In service learning, students actively participate in projects that meet community needs; for example, designing a drainage system for a community park or monitoring water quality in a river. Such projects allow students to apply skills and knowledge they've learned in class to critical issues. Students may work in groups or independently, often serving several hours a week for several weeks. Some service learning projects may be just a one-day experience.
Students can also benefit from short, informal learning experiences outside the classroom. Read an example of such an opportunity as described by Elaine Craft:
"A local retirement home with a drainage problem called our Civil Engineering Technology Department for help. Several Civil Engineering Technology students were assigned the project of making an inspection and developing a recommended solution. The students became so interested in the challenge and in the people they were helping that they volunteered their time on a Saturday to help install a system to permanently eliminate the problem."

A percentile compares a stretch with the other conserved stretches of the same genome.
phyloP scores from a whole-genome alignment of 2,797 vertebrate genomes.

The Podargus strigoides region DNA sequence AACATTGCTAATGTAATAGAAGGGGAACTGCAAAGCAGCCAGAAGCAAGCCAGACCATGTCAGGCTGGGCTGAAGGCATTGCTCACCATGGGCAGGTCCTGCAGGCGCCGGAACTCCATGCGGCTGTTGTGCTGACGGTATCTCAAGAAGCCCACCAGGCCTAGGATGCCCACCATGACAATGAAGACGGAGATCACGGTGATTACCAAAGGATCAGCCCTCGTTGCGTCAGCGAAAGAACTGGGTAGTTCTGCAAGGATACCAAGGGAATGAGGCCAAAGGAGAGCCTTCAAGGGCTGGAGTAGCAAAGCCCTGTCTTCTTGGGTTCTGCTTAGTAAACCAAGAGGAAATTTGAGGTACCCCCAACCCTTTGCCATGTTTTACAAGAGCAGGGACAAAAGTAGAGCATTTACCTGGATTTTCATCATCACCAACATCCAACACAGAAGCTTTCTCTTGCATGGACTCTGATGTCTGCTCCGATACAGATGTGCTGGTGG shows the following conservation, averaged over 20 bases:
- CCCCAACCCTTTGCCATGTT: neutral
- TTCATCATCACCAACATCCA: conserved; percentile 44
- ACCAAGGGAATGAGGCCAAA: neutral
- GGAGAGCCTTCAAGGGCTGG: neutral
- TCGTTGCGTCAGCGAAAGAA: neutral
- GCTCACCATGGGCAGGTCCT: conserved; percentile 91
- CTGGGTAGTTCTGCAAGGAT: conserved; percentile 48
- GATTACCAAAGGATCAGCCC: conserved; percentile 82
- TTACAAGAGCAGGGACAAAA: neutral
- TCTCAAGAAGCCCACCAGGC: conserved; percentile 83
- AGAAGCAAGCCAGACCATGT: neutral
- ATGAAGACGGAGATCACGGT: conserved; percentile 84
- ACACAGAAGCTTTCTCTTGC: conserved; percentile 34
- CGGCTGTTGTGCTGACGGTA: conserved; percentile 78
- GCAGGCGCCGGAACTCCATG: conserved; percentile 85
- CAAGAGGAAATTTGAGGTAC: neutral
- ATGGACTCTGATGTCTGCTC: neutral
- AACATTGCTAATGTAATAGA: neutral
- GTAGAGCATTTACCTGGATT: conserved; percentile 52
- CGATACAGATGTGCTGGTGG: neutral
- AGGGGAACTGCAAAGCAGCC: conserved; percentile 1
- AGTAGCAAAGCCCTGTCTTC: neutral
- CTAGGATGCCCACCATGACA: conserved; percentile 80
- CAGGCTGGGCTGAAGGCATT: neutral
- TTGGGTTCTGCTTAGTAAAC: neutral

—Elaine Craft, Director, South Carolina ATE Center
As you consider these learning possibilities and your own ideas, think about the time and effort you are willing to put into the project. For a beginning teacher, setting up a guest speaker may be a good way to start; it can be as simple as calling a friend in the industry and scheduling a day for her to visit the classroom. Field trips require a little more planning, but can still be straightforward if you are visiting a facility on or near campus and can schedule the visit to coincide with your usual class meeting. For more ambitious trips, you may need to obtain the permission of your department.
Incorporating internships or service learning into your course requires extensive planning. Generally, you need to set up a contract with the student outlining goals and objectives for the project, the amount of time to be spent on the project, and any papers or presentations that will come out of the experience. Check with your department head before you attempt to implement internships or service learning as a part of your class to ensure that you address the necessary requirements.